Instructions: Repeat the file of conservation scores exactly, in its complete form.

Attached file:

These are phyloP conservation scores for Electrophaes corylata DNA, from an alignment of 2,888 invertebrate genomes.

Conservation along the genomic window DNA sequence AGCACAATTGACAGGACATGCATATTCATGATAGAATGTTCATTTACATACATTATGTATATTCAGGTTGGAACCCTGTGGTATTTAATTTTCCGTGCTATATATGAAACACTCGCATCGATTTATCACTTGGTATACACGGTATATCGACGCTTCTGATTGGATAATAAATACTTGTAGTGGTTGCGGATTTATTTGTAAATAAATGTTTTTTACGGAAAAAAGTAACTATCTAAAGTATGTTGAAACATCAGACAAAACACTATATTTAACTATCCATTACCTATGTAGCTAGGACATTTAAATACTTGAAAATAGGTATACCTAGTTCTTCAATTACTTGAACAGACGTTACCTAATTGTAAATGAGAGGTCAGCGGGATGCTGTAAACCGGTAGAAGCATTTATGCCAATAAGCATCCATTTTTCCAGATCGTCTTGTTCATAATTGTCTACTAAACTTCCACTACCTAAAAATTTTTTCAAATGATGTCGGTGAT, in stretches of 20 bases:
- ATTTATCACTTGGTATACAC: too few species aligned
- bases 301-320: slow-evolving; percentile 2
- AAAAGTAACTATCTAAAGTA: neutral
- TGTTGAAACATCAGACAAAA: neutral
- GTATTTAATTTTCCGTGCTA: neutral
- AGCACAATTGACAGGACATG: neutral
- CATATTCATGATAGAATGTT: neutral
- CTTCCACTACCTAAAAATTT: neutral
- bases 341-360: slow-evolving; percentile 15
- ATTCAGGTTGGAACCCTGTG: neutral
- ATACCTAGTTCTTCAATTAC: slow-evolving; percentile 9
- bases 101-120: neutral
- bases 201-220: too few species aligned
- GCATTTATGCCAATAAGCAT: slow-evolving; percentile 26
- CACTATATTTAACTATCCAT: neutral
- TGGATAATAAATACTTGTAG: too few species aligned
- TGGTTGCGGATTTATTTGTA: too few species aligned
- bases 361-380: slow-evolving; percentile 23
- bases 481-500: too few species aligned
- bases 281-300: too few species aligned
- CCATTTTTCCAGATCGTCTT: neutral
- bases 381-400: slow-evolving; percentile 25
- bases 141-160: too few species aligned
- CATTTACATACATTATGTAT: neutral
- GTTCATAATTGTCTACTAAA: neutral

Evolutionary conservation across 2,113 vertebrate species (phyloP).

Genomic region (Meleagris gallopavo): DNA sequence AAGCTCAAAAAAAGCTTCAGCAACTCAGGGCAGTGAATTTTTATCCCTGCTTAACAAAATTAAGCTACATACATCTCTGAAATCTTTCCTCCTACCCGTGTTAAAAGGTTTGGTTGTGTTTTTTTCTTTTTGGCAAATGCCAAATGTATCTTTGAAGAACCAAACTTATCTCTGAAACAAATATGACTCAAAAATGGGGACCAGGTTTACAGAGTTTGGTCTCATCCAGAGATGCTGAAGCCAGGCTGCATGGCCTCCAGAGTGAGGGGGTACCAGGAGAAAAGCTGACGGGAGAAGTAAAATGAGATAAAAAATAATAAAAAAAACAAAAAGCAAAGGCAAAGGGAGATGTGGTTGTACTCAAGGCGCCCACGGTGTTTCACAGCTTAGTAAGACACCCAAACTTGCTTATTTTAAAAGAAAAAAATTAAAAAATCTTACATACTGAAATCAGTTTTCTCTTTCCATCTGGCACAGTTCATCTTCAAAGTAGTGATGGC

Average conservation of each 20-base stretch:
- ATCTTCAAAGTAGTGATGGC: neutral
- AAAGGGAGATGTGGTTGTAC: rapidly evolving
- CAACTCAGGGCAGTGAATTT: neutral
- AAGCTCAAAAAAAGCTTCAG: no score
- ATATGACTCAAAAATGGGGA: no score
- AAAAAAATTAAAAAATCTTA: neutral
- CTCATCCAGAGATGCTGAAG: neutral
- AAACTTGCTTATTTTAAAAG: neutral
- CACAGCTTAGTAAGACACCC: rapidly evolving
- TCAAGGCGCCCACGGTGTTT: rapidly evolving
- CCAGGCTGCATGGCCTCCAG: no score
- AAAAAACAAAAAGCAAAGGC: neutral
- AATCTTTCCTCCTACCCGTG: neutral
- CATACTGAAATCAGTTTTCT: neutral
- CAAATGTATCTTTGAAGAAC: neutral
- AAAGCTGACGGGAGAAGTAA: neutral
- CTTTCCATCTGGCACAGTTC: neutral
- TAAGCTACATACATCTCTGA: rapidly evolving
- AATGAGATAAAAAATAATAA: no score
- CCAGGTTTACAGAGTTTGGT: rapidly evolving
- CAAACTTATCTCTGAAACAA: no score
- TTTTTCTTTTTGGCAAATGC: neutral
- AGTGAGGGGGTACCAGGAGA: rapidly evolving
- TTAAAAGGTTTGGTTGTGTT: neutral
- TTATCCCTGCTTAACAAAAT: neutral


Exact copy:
These are phyloP conservation scores for Electrophaes corylata DNA, from an alignment of 2,888 invertebrate genomes.

Conservation along the genomic window DNA sequence AGCACAATTGACAGGACATGCATATTCATGATAGAATGTTCATTTACATACATTATGTATATTCAGGTTGGAACCCTGTGGTATTTAATTTTCCGTGCTATATATGAAACACTCGCATCGATTTATCACTTGGTATACACGGTATATCGACGCTTCTGATTGGATAATAAATACTTGTAGTGGTTGCGGATTTATTTGTAAATAAATGTTTTTTACGGAAAAAAGTAACTATCTAAAGTATGTTGAAACATCAGACAAAACACTATATTTAACTATCCATTACCTATGTAGCTAGGACATTTAAATACTTGAAAATAGGTATACCTAGTTCTTCAATTACTTGAACAGACGTTACCTAATTGTAAATGAGAGGTCAGCGGGATGCTGTAAACCGGTAGAAGCATTTATGCCAATAAGCATCCATTTTTCCAGATCGTCTTGTTCATAATTGTCTACTAAACTTCCACTACCTAAAAATTTTTTCAAATGATGTCGGTGAT, in stretches of 20 bases:
- ATTTATCACTTGGTATACAC: too few species aligned
- bases 301-320: slow-evolving; percentile 2
- AAAAGTAACTATCTAAAGTA: neutral
- TGTTGAAACATCAGACAAAA: neutral
- GTATTTAATTTTCCGTGCTA: neutral
- AGCACAATTGACAGGACATG: neutral
- CATATTCATGATAGAATGTT: neutral
- CTTCCACTACCTAAAAATTT: neutral
- bases 341-360: slow-evolving; percentile 15
- ATTCAGGTTGGAACCCTGTG: neutral
- ATACCTAGTTCTTCAATTAC: slow-evolving; percentile 9
- bases 101-120: neutral
- bases 201-220: too few species aligned
- GCATTTATGCCAATAAGCAT: slow-evolving; percentile 26
- CACTATATTTAACTATCCAT: neutral
- TGGATAATAAATACTTGTAG: too few species aligned
- TGGTTGCGGATTTATTTGTA: too few species aligned
- bases 361-380: slow-evolving; percentile 23
- bases 481-500: too few species aligned
- bases 281-300: too few species aligned
- CCATTTTTCCAGATCGTCTT: neutral
- bases 381-400: slow-evolving; percentile 25
- bases 141-160: too few species aligned
- CATTTACATACATTATGTAT: neutral
- GTTCATAATTGTCTACTAAA: neutral

Evolutionary conservation across 2,113 vertebrate species (phyloP).

Genomic region (Meleagris gallopavo): DNA sequence AAGCTCAAAAAAAGCTTCAGCAACTCAGGGCAGTGAATTTTTATCCCTGCTTAACAAAATTAAGCTACATACATCTCTGAAATCTTTCCTCCTACCCGTGTTAAAAGGTTTGGTTGTGTTTTTTTCTTTTTGGCAAATGCCAAATGTATCTTTGAAGAACCAAACTTATCTCTGAAACAAATATGACTCAAAAATGGGGACCAGGTTTACAGAGTTTGGTCTCATCCAGAGATGCTGAAGCCAGGCTGCATGGCCTCCAGAGTGAGGGGGTACCAGGAGAAAAGCTGACGGGAGAAGTAAAATGAGATAAAAAATAATAAAAAAAACAAAAAGCAAAGGCAAAGGGAGATGTGGTTGTACTCAAGGCGCCCACGGTGTTTCACAGCTTAGTAAGACACCCAAACTTGCTTATTTTAAAAGAAAAAAATTAAAAAATCTTACATACTGAAATCAGTTTTCTCTTTCCATCTGGCACAGTTCATCTTCAAAGTAGTGATGGC

Average conservation of each 20-base stretch:
- ATCTTCAAAGTAGTGATGGC: neutral
- AAAGGGAGATGTGGTTGTAC: rapidly evolving
- CAACTCAGGGCAGTGAATTT: neutral
- AAGCTCAAAAAAAGCTTCAG: no score
- ATATGACTCAAAAATGGGGA: no score
- AAAAAAATTAAAAAATCTTA: neutral
- CTCATCCAGAGATGCTGAAG: neutral
- AAACTTGCTTATTTTAAAAG: neutral
- CACAGCTTAGTAAGACACCC: rapidly evolving
- TCAAGGCGCCCACGGTGTTT: rapidly evolving
- CCAGGCTGCATGGCCTCCAG: no score
- AAAAAACAAAAAGCAAAGGC: neutral
- AATCTTTCCTCCTACCCGTG: neutral
- CATACTGAAATCAGTTTTCT: neutral
- CAAATGTATCTTTGAAGAAC: neutral
- AAAGCTGACGGGAGAAGTAA: neutral
- CTTTCCATCTGGCACAGTTC: neutral
- TAAGCTACATACATCTCTGA: rapidly evolving
- AATGAGATAAAAAATAATAA: no score
- CCAGGTTTACAGAGTTTGGT: rapidly evolving
- CAAACTTATCTCTGAAACAA: no score
- TTTTTCTTTTTGGCAAATGC: neutral
- AGTGAGGGGGTACCAGGAGA: rapidly evolving
- TTAAAAGGTTTGGTTGTGTT: neutral
- TTATCCCTGCTTAACAAAAT: neutral